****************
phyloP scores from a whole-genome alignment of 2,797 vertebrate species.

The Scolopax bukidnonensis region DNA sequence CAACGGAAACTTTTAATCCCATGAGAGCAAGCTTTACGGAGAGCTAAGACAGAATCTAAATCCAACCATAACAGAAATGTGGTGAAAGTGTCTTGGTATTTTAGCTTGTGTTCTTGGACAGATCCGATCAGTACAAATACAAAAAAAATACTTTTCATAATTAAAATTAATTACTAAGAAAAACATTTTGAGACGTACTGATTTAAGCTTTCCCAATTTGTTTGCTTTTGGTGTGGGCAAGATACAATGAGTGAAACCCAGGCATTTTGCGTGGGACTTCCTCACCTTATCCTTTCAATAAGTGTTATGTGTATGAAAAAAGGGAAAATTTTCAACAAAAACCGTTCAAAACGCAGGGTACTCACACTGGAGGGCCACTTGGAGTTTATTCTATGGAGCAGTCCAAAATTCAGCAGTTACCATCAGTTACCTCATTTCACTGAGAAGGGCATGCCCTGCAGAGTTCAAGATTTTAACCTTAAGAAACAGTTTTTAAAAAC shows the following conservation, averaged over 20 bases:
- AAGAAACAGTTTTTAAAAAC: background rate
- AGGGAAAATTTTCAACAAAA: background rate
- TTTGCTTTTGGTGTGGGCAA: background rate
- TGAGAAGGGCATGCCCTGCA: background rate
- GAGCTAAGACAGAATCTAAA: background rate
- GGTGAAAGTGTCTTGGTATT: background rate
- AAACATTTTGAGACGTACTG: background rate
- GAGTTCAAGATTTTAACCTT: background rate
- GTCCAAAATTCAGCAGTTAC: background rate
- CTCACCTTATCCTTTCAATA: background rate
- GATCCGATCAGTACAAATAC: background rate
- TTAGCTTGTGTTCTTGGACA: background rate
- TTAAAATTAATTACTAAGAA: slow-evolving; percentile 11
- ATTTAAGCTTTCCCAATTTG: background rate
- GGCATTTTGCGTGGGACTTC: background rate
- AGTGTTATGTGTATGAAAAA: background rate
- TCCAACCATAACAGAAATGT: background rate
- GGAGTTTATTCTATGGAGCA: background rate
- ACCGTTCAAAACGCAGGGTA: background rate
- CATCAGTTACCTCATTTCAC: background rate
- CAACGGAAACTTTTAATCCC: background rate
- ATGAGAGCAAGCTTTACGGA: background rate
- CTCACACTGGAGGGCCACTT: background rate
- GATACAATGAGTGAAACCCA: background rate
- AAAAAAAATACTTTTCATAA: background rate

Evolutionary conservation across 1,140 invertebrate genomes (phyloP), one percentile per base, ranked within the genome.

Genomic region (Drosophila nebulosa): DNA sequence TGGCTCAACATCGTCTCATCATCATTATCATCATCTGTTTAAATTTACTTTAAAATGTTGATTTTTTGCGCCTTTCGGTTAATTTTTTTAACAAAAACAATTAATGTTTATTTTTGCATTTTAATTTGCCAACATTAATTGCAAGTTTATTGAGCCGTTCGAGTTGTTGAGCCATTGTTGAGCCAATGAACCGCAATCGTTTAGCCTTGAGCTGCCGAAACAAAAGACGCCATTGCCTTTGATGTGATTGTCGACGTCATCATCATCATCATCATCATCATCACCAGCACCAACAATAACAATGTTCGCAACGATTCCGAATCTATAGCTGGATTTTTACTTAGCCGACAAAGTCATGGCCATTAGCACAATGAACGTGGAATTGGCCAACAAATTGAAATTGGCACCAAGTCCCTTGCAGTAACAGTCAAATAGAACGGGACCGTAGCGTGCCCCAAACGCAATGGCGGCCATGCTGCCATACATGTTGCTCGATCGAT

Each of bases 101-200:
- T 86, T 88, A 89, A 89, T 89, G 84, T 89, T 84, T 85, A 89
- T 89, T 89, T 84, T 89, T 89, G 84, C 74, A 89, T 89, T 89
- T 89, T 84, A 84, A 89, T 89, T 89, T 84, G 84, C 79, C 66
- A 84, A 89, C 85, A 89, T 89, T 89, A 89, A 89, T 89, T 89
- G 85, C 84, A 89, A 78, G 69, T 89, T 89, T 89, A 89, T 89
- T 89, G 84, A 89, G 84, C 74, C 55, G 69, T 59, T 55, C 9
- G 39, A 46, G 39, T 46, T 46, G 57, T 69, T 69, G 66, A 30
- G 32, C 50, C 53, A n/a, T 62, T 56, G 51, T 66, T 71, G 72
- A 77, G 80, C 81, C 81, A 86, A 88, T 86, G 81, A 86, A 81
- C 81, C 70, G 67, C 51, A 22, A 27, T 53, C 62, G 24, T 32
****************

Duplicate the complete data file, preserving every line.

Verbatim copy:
phyloP scores from a whole-genome alignment of 2,797 vertebrate species.

The Scolopax bukidnonensis region DNA sequence CAACGGAAACTTTTAATCCCATGAGAGCAAGCTTTACGGAGAGCTAAGACAGAATCTAAATCCAACCATAACAGAAATGTGGTGAAAGTGTCTTGGTATTTTAGCTTGTGTTCTTGGACAGATCCGATCAGTACAAATACAAAAAAAATACTTTTCATAATTAAAATTAATTACTAAGAAAAACATTTTGAGACGTACTGATTTAAGCTTTCCCAATTTGTTTGCTTTTGGTGTGGGCAAGATACAATGAGTGAAACCCAGGCATTTTGCGTGGGACTTCCTCACCTTATCCTTTCAATAAGTGTTATGTGTATGAAAAAAGGGAAAATTTTCAACAAAAACCGTTCAAAACGCAGGGTACTCACACTGGAGGGCCACTTGGAGTTTATTCTATGGAGCAGTCCAAAATTCAGCAGTTACCATCAGTTACCTCATTTCACTGAGAAGGGCATGCCCTGCAGAGTTCAAGATTTTAACCTTAAGAAACAGTTTTTAAAAAC shows the following conservation, averaged over 20 bases:
- AAGAAACAGTTTTTAAAAAC: background rate
- AGGGAAAATTTTCAACAAAA: background rate
- TTTGCTTTTGGTGTGGGCAA: background rate
- TGAGAAGGGCATGCCCTGCA: background rate
- GAGCTAAGACAGAATCTAAA: background rate
- GGTGAAAGTGTCTTGGTATT: background rate
- AAACATTTTGAGACGTACTG: background rate
- GAGTTCAAGATTTTAACCTT: background rate
- GTCCAAAATTCAGCAGTTAC: background rate
- CTCACCTTATCCTTTCAATA: background rate
- GATCCGATCAGTACAAATAC: background rate
- TTAGCTTGTGTTCTTGGACA: background rate
- TTAAAATTAATTACTAAGAA: slow-evolving; percentile 11
- ATTTAAGCTTTCCCAATTTG: background rate
- GGCATTTTGCGTGGGACTTC: background rate
- AGTGTTATGTGTATGAAAAA: background rate
- TCCAACCATAACAGAAATGT: background rate
- GGAGTTTATTCTATGGAGCA: background rate
- ACCGTTCAAAACGCAGGGTA: background rate
- CATCAGTTACCTCATTTCAC: background rate
- CAACGGAAACTTTTAATCCC: background rate
- ATGAGAGCAAGCTTTACGGA: background rate
- CTCACACTGGAGGGCCACTT: background rate
- GATACAATGAGTGAAACCCA: background rate
- AAAAAAAATACTTTTCATAA: background rate

Evolutionary conservation across 1,140 invertebrate genomes (phyloP), one percentile per base, ranked within the genome.

Genomic region (Drosophila nebulosa): DNA sequence TGGCTCAACATCGTCTCATCATCATTATCATCATCTGTTTAAATTTACTTTAAAATGTTGATTTTTTGCGCCTTTCGGTTAATTTTTTTAACAAAAACAATTAATGTTTATTTTTGCATTTTAATTTGCCAACATTAATTGCAAGTTTATTGAGCCGTTCGAGTTGTTGAGCCATTGTTGAGCCAATGAACCGCAATCGTTTAGCCTTGAGCTGCCGAAACAAAAGACGCCATTGCCTTTGATGTGATTGTCGACGTCATCATCATCATCATCATCATCATCACCAGCACCAACAATAACAATGTTCGCAACGATTCCGAATCTATAGCTGGATTTTTACTTAGCCGACAAAGTCATGGCCATTAGCACAATGAACGTGGAATTGGCCAACAAATTGAAATTGGCACCAAGTCCCTTGCAGTAACAGTCAAATAGAACGGGACCGTAGCGTGCCCCAAACGCAATGGCGGCCATGCTGCCATACATGTTGCTCGATCGAT

Each of bases 101-200:
- T 86, T 88, A 89, A 89, T 89, G 84, T 89, T 84, T 85, A 89
- T 89, T 89, T 84, T 89, T 89, G 84, C 74, A 89, T 89, T 89
- T 89, T 84, A 84, A 89, T 89, T 89, T 84, G 84, C 79, C 66
- A 84, A 89, C 85, A 89, T 89, T 89, A 89, A 89, T 89, T 89
- G 85, C 84, A 89, A 78, G 69, T 89, T 89, T 89, A 89, T 89
- T 89, G 84, A 89, G 84, C 74, C 55, G 69, T 59, T 55, C 9
- G 39, A 46, G 39, T 46, T 46, G 57, T 69, T 69, G 66, A 30
- G 32, C 50, C 53, A n/a, T 62, T 56, G 51, T 66, T 71, G 72
- A 77, G 80, C 81, C 81, A 86, A 88, T 86, G 81, A 86, A 81
- C 81, C 70, G 67, C 51, A 22, A 27, T 53, C 62, G 24, T 32